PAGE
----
In East Africa, paleoanthropologists have long focused their attention on the Rift Valley and other archaeological sites at lower elevations.

"We were simply the first to go higher," said Götz Ossendorf, an archaeologist at the University of Cologne in Germany and lead author of the new study.

The high-altitude humans thrived as hunter-gatherers, subsisting on roasted giant mole-rats and glacier-fed streams.

They crafted stone tools from a nearby outcrop of obsidian.

And they occupied the rock shelter, off and on, for at least 16,000 years.

Humans have managed to settle into a huge range of habitats, from searing deserts to the Arctic tundra.

But extreme altitudes pose special challenges.

The weather can be brutal, and extreme altitudes don't support lush forests or grasslands, as lower elevations do.

Low levels of oxygen can be dangerous, sometimes even fatal, to humans at high elevations.

"Our hominid ancestors were born lowlanders," said Mark Aldenderfer, an archaeologist at the University of California, Merced, who was not involved in the new study.

Despite these challenges, people eventually moved uphill.

Today, in Ethiopia, the Andes and Tibet, humans live year-round at high elevations.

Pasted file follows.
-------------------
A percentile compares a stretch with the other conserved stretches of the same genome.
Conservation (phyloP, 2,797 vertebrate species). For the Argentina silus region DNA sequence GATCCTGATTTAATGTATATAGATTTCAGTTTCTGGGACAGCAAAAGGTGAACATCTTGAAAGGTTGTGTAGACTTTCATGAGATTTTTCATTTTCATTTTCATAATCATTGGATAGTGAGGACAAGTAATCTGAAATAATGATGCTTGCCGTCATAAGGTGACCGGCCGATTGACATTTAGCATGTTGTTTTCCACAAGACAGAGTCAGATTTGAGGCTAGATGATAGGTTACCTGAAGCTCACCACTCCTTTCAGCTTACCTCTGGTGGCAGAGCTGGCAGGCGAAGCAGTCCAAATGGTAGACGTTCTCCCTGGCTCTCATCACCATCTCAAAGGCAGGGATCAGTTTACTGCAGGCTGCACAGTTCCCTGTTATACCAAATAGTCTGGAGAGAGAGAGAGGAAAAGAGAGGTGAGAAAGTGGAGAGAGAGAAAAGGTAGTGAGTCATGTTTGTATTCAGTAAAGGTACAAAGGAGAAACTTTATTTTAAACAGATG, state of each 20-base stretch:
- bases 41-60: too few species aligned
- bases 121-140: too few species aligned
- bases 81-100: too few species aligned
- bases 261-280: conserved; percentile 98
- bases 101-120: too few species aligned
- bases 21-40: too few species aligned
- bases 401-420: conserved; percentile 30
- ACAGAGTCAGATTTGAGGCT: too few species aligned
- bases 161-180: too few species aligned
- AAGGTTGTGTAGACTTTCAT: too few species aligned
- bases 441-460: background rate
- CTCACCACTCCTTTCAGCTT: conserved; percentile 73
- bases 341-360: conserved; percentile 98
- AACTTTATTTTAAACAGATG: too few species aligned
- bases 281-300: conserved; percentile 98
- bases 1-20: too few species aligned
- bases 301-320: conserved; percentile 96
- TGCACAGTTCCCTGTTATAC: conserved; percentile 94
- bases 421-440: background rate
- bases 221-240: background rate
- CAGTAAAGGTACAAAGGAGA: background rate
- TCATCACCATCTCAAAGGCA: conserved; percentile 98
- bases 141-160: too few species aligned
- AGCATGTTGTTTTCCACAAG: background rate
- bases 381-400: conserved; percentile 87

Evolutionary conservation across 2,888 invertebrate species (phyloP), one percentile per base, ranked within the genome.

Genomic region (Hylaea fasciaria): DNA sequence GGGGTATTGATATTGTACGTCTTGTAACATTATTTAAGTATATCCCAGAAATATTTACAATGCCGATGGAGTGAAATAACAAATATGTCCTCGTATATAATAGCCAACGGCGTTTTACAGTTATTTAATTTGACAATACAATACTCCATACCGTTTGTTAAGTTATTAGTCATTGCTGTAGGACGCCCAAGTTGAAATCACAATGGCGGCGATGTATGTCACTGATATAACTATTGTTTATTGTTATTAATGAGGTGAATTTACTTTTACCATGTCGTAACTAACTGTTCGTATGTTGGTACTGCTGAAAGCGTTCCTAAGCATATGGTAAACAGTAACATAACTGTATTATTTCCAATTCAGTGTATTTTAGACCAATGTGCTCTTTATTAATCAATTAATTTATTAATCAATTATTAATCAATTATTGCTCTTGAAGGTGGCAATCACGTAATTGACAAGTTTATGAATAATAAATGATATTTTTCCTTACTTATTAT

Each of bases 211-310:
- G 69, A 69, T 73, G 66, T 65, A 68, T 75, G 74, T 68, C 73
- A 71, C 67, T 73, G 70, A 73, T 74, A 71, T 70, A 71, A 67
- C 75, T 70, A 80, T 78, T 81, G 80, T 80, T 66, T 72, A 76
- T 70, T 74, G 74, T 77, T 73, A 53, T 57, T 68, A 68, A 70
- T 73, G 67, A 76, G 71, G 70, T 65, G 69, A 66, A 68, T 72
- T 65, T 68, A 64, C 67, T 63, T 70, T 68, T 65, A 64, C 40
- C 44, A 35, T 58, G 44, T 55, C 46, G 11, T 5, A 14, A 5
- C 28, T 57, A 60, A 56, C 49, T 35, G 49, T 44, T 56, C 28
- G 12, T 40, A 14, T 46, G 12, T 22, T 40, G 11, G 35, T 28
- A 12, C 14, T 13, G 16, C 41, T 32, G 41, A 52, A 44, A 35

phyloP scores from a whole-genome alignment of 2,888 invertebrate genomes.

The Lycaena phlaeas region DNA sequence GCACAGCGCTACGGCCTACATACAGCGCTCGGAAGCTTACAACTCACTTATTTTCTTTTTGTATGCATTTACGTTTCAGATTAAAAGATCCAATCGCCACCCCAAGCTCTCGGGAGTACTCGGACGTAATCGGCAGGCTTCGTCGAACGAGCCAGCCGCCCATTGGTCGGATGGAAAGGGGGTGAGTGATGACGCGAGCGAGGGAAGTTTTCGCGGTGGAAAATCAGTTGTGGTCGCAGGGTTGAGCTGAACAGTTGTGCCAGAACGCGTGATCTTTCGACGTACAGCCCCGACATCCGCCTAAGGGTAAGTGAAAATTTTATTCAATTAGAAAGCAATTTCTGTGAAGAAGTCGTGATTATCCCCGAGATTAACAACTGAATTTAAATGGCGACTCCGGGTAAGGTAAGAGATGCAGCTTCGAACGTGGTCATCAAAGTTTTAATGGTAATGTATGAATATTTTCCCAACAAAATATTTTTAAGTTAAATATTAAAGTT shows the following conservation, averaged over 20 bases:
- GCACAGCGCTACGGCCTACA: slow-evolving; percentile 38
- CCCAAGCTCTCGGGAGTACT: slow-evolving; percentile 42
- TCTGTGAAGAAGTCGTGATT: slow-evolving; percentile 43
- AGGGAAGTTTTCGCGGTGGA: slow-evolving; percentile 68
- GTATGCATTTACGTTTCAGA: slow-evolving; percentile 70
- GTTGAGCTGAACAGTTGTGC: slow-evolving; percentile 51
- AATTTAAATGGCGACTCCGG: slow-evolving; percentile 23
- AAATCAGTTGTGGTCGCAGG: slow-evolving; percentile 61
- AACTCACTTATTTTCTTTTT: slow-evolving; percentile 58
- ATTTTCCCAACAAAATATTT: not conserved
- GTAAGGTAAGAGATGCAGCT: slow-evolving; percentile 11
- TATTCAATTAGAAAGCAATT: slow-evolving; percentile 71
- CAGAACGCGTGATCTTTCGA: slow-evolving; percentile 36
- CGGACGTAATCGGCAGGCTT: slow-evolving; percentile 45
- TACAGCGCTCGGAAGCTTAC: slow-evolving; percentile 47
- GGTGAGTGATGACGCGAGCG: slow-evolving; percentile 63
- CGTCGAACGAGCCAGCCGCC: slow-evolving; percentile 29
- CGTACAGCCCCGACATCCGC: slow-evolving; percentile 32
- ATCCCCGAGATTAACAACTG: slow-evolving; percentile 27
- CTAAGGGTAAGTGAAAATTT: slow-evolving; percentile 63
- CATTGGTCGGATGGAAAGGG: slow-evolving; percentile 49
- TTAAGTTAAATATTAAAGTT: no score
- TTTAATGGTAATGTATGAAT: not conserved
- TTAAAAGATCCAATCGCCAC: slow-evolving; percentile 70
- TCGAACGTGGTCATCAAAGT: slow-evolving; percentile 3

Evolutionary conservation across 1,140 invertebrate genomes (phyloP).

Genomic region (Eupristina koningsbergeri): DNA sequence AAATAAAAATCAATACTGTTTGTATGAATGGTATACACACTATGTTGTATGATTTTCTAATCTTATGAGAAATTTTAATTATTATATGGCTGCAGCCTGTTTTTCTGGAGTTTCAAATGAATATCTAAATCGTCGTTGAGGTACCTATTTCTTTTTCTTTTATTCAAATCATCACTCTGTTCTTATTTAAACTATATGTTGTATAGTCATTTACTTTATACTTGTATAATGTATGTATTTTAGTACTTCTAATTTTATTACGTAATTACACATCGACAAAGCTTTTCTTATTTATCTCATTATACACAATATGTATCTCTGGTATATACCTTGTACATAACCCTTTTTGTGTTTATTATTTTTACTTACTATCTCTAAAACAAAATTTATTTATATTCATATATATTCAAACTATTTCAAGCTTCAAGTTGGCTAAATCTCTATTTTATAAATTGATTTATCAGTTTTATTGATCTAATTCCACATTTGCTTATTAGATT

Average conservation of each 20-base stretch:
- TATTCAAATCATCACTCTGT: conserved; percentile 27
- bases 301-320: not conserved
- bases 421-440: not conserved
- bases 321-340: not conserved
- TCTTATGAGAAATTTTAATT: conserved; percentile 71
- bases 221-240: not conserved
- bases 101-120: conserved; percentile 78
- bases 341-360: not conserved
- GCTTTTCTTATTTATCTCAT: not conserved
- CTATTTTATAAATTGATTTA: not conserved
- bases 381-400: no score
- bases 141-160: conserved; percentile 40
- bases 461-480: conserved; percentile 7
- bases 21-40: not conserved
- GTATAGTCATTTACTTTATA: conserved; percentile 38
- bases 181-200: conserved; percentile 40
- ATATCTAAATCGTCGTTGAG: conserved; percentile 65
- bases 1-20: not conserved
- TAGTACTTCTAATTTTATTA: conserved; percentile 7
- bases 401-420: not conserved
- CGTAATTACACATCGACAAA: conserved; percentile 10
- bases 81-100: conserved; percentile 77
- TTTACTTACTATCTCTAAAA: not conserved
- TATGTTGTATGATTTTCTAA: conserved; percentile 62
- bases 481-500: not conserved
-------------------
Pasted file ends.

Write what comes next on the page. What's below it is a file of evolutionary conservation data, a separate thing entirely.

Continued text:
Archaeologists have assumed that these places were among the last to be settled.

But in recent years, expeditions to mountains and plateaus have turned up remarkable clues of human occupation tens of thousands of years ago.

In 2018, for example, a team of researchers working on the Tibetan Plateau found stone blades and other artifacts dating back over 30,000 years.

More recently, another team discovered the 160,000-year-old jawbone of an extinct human relative, known as a Denisovan, in a high-elevation Tibetan cave.

In Africa, even more tantalizing clues have come to light.

Simple stone tools have been found at high elevations in Ethiopia, and they appear to be hundreds of thousands of years old.

They might have been left there by members of our species — or an earlier hominid species.

Still, it's hard to know whether these findings mean that humans were living at these altitudes, or just making a brief sojourn.

"Any of us can walk up to high elevation and spend six weeks up there," said Dr. Aldenderfer. "But we know we will have trouble living there permanently, especially if we’re trying to create societies up there and have children."

To get a deeper understanding of life at high elevations, Dr. Ossendorf and his colleagues began a project in the Bale Mountains of southern Ethiopia in 2015.

They traveled over 700 miles on foot and with pack horses in search of signs of early human occupation.

They visited overhanging cliffs to see if people had ever used them as shelters.

The archaeologists found 331 rock shelters with signs of human occupation.

Almost all had been visited in recent centuries by livestock herders, making it difficult to examine the sites for truly ancient human remains.